I went back to Kikatiti. We found the kikaiti Happy Watoto Home.
I took my brother – three years younger than me, exactly the age I’d been when I went there three years ago – to find the orphanage. We just dropped in; none of the contact info that I had was still working. I’d seen the orphanage, or at least the gate and the building from the bus when I’d come up from Dar – between Chem Chem school and the sunflower fields – and at least it was still standing. It’s impossible to walk back in time, to think that things will hold still, the way that you remember them. I’d hope that it would be at least as well as I’d left it, had braced myself to find it gone or forgotten, delapidated and ruined. Instead, we found it better.
It was wonderful.
The Kikatiti Happy Watoto Home was bigger and better. It was energetic and, true to name, happy. More buildings – a new nursery in the front with a playground, a classroom and playroom in the back filled with stuffed animals, a real kitchen – and more children. A garden in the back now growing green vegetables to feed the kids, a coop of chickens, and young fruit trees; even the walk had been beautified, trees and flowers lining the path.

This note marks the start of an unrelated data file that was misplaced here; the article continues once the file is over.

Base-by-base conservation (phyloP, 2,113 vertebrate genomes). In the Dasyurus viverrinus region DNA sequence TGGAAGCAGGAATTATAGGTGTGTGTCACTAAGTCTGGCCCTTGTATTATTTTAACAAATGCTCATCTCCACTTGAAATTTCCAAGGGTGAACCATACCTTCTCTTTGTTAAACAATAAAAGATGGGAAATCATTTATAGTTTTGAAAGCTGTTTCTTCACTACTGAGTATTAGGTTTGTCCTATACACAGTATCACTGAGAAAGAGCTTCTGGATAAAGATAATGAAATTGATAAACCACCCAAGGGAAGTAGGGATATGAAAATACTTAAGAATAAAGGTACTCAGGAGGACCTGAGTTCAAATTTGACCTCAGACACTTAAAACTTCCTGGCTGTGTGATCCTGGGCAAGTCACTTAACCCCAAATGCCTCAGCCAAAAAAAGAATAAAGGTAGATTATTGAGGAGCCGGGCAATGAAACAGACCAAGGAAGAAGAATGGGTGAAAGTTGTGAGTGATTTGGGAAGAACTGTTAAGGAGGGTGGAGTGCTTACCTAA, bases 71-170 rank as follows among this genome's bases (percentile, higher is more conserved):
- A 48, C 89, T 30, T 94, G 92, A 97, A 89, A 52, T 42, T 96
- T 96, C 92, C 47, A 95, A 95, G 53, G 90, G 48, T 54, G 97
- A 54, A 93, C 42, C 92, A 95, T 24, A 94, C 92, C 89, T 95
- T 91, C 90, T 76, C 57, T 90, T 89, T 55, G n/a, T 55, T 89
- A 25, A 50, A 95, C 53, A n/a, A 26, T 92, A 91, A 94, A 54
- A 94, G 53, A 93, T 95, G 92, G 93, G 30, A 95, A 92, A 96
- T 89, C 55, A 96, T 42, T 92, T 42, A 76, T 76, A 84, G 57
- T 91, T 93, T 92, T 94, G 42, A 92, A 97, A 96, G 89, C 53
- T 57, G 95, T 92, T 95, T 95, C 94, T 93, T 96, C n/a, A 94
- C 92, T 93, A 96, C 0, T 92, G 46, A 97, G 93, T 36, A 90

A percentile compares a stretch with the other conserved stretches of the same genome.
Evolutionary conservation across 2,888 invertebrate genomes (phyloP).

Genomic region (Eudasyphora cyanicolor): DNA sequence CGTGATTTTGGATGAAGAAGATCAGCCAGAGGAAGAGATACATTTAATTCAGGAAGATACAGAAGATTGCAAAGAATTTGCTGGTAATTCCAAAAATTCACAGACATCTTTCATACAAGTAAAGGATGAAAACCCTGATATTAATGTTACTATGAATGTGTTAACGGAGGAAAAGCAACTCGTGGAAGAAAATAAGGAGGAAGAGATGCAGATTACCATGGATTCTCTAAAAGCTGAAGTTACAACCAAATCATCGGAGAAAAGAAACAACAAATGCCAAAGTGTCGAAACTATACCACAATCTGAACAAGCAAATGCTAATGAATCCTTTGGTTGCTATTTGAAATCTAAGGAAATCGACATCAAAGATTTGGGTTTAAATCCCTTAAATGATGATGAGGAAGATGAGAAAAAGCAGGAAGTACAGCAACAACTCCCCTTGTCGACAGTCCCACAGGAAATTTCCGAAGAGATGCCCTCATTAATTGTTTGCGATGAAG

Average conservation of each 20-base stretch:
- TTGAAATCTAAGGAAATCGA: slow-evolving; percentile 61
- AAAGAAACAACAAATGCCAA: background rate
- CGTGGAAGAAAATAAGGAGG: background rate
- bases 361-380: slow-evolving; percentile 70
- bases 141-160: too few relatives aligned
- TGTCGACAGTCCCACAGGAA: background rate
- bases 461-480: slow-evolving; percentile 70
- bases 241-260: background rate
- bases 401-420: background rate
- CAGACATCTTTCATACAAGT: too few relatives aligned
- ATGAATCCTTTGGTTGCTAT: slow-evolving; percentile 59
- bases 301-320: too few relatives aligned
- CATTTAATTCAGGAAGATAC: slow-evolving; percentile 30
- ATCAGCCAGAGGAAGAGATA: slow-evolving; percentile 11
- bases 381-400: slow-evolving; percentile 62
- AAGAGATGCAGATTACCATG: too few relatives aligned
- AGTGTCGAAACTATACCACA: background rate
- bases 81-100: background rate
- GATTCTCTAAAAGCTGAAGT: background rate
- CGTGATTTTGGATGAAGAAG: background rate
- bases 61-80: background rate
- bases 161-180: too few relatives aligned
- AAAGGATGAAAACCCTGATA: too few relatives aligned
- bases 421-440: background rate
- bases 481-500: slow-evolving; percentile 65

“You go to see the watoto?” everyone asked us on the dala dala ride. They dropped us off directly in front of the new brick wall. Getting the gate to open was the trickiest part – we rattled and shouted, went around the side to talk to the neighbours, wondered if we’d be camping out for a few hours until someone came home.
The new director, a Dutch man, came out to greet us. “Welcome, welcome, of course, come in.” Samuel had left about a year before, but most of the children were the same. I recognized more faces than names. But they recognized me. At the front door a girl came out, hugged me, then ran away shyly. (Apparently they had begun calling out my name in the back before I made it in – now, whether that was memory or the excitement of a new visitor…)
The children who’d been in my English classes were there – slightly older, smiling, healthy. Some of the older ones were in boarding school for secondary (the director showed me the list of names, I recognized a handful). We wandered around, peeking in rooms, tickling the children.
We spoke to Walter, made plans to come visit and stay for a few days later in the week. We’ll help the teachers with the lessons after school and just generally play with the kids through the day.
It was amazing. I couldn’t quite believe it.
Sometimes things do work out – move on, grow up, and get better.